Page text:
Case Summaries

Criminal Law And Procedure

July 2018 State of Washington v. Imokawa

On July 24th, 2018 Mr. Thayer and his co-counsel, Mark Muenster, won Dean Imokawa’s appeal of his 2017 vehicular homicide and assault convictions. The opinion was published by the Court of Appeals because it creates new law protecting our rights to due process.

Mr. Thayer has been arguing for many years that the Washington State pattern jury instructions used in vehicular homicide and vehicular assault cases are unfair because they fail to clearly allocate the burden of proof to the state when the circumstances indicate that the accident may have been caused by something or someone else besides the accused. Recognizing the inadequacy of the pattern instructions, Mr. Thayer created his own jury instruction making it clear that the burden of proof is on the state when something or someone else may have caused the accident. In two prior vehicular homicide trials, Mr. Thayer convinced the trial court judge that his improvised instruction should be given to the jury. Both clients were found not guilty.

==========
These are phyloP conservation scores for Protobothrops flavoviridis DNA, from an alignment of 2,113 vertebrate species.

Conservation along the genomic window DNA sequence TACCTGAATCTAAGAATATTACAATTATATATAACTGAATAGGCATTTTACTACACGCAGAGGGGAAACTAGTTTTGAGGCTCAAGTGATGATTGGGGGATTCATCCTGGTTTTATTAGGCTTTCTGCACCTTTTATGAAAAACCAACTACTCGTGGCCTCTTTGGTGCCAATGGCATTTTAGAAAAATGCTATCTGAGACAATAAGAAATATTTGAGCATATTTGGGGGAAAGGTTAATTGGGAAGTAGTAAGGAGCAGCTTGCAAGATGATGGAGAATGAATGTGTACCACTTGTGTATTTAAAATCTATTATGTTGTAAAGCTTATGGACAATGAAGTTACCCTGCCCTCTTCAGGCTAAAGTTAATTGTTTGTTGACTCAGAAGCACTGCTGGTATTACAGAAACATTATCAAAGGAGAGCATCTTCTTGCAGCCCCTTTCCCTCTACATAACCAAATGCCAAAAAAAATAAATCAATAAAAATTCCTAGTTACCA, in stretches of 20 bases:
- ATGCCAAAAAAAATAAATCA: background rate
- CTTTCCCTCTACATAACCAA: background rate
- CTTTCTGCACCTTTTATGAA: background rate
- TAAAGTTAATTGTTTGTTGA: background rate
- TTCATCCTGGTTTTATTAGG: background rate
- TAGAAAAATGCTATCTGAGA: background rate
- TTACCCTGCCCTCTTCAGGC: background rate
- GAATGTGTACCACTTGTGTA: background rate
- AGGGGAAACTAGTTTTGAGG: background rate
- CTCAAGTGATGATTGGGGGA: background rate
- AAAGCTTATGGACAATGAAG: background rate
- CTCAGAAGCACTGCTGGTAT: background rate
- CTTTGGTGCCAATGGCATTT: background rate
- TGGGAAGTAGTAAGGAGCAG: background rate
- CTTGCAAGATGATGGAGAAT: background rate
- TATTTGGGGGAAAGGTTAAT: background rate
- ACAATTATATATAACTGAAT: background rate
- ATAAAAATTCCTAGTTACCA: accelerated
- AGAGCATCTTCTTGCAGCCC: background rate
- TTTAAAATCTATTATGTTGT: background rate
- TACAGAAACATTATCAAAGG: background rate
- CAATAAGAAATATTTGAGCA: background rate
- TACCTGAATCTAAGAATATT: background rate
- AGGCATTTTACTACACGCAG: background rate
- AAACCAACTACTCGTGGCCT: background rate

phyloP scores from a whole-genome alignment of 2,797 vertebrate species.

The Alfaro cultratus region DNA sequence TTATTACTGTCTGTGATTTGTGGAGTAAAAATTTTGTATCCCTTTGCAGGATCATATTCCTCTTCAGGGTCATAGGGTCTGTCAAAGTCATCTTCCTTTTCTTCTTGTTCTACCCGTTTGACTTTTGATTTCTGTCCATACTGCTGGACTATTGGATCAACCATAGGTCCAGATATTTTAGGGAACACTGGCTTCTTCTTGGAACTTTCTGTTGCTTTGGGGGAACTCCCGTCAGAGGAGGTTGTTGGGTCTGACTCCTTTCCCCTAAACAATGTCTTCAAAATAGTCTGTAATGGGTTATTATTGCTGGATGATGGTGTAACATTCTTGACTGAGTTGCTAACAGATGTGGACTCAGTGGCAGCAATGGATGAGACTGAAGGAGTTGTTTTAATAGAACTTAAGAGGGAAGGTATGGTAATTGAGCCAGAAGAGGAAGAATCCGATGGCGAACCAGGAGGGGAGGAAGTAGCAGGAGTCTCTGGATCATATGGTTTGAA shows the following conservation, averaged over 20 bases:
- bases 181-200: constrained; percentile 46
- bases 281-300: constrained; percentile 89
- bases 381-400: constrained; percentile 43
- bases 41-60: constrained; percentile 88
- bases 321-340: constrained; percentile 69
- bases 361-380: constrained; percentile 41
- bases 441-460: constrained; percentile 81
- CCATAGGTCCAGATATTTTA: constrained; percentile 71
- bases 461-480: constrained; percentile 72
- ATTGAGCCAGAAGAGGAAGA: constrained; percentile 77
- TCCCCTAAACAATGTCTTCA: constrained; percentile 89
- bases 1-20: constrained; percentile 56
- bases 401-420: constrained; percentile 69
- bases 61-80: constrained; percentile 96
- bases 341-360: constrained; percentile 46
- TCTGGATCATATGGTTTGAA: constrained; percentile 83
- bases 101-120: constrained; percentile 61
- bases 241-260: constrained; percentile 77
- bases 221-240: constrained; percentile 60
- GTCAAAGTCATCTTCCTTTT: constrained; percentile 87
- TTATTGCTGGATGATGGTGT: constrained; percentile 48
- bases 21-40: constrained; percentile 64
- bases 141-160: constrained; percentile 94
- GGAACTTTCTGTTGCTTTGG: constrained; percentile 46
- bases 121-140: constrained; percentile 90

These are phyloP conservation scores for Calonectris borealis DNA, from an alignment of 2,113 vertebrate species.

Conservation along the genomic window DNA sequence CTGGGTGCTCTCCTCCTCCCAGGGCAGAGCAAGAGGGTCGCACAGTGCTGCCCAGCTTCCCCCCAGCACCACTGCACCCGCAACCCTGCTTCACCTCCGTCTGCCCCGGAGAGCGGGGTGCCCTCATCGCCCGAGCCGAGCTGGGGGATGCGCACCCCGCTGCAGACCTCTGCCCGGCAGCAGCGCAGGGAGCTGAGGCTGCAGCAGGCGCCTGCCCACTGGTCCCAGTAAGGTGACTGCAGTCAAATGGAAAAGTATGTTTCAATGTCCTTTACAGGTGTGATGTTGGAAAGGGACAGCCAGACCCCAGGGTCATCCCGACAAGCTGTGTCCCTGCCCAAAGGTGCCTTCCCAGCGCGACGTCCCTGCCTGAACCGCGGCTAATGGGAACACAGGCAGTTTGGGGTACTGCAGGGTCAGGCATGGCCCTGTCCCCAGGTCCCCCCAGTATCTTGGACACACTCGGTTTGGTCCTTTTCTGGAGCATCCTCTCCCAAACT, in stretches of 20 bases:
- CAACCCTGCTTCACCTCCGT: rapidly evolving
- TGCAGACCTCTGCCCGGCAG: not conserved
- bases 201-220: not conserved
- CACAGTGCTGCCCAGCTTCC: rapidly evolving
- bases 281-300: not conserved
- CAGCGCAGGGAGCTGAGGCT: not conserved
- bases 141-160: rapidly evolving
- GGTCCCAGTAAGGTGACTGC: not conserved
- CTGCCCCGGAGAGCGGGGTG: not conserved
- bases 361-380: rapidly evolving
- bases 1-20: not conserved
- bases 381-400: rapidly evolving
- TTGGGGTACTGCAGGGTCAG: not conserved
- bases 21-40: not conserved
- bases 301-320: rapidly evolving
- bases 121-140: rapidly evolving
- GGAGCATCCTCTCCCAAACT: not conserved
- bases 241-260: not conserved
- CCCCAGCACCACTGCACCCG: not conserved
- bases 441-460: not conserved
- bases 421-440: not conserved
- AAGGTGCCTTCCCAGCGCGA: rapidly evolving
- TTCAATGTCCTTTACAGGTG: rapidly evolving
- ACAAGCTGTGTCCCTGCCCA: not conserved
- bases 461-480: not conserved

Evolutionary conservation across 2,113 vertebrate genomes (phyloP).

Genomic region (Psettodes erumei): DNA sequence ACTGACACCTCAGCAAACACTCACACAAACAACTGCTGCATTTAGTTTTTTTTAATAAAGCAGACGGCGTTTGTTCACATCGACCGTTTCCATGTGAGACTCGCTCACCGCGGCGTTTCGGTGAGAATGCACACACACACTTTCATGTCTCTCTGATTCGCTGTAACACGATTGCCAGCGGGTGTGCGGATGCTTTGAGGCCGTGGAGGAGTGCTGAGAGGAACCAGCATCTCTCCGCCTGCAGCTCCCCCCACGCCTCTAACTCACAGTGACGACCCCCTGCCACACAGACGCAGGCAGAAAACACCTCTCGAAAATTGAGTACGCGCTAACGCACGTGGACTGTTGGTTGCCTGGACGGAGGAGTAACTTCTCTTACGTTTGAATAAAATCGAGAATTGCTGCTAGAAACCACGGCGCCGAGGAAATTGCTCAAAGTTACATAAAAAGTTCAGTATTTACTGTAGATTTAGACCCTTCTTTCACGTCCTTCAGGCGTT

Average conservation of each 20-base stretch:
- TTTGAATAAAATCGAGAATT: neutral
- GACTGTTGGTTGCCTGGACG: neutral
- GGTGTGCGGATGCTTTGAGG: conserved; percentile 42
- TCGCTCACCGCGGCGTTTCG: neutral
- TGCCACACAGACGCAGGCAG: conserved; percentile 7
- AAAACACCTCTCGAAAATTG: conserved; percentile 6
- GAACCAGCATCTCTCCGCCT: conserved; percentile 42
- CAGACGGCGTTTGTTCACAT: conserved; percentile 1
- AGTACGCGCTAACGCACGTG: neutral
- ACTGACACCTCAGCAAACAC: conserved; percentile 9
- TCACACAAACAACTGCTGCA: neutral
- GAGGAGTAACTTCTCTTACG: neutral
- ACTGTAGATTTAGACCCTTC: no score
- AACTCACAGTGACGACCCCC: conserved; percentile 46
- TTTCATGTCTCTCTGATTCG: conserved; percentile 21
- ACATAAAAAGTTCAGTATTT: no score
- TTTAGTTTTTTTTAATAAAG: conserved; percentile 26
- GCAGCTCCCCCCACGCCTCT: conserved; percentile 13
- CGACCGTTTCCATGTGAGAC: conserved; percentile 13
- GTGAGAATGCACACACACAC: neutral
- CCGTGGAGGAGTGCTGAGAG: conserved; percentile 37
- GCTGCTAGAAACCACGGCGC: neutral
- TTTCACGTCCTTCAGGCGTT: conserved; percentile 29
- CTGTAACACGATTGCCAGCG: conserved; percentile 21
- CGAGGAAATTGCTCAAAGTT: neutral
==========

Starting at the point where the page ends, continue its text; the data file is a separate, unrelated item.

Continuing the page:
In Dean Imokawa’s case, the trial judge refused to give Mr. Thayer’s requested instruction. The Court of Appeals held that the failure to do so violated Mr. Imokawa’s due process right to a fair trial, and reversed his convictions. This means legal precedent now exists that will enable lawyers around the state to effectively argue for Mr. Thayer’s instruction in vehicular homicide and vehicular assault cases.

The Columbian news paper article publicizing this case may be found at: A copy of the published opinion may be seen on Mr. Thayer’s website and Facebook page.

September 2017
In September 2017 Mr. Thayer obtained dismissal of a three-count felony drug case charged in the Cowlitz county Superior Court. Our client had an outstanding warrant on an out-of-state felony charge. He was identified by Longview Police entering a room at a local motel. They obtained a key from the manager and used it to make entry. Although they knocked prior to opening the door, they did not announce office and purpose, or give our client a reasonable opportunity to respond to the door before entering, as required by statute. Police have to follow the law like everyone else. When they don’t, the illegally seized evidence must be suppressed, as an incentive to encourage police to obey the law next time. In this case, 130 grams of heroin, 69 grams of methamphetamine, 4 grams of cocaine, a scale, packaging material, and over $8,900 in cash were excluded. Without that evidence the State had to dismiss their case.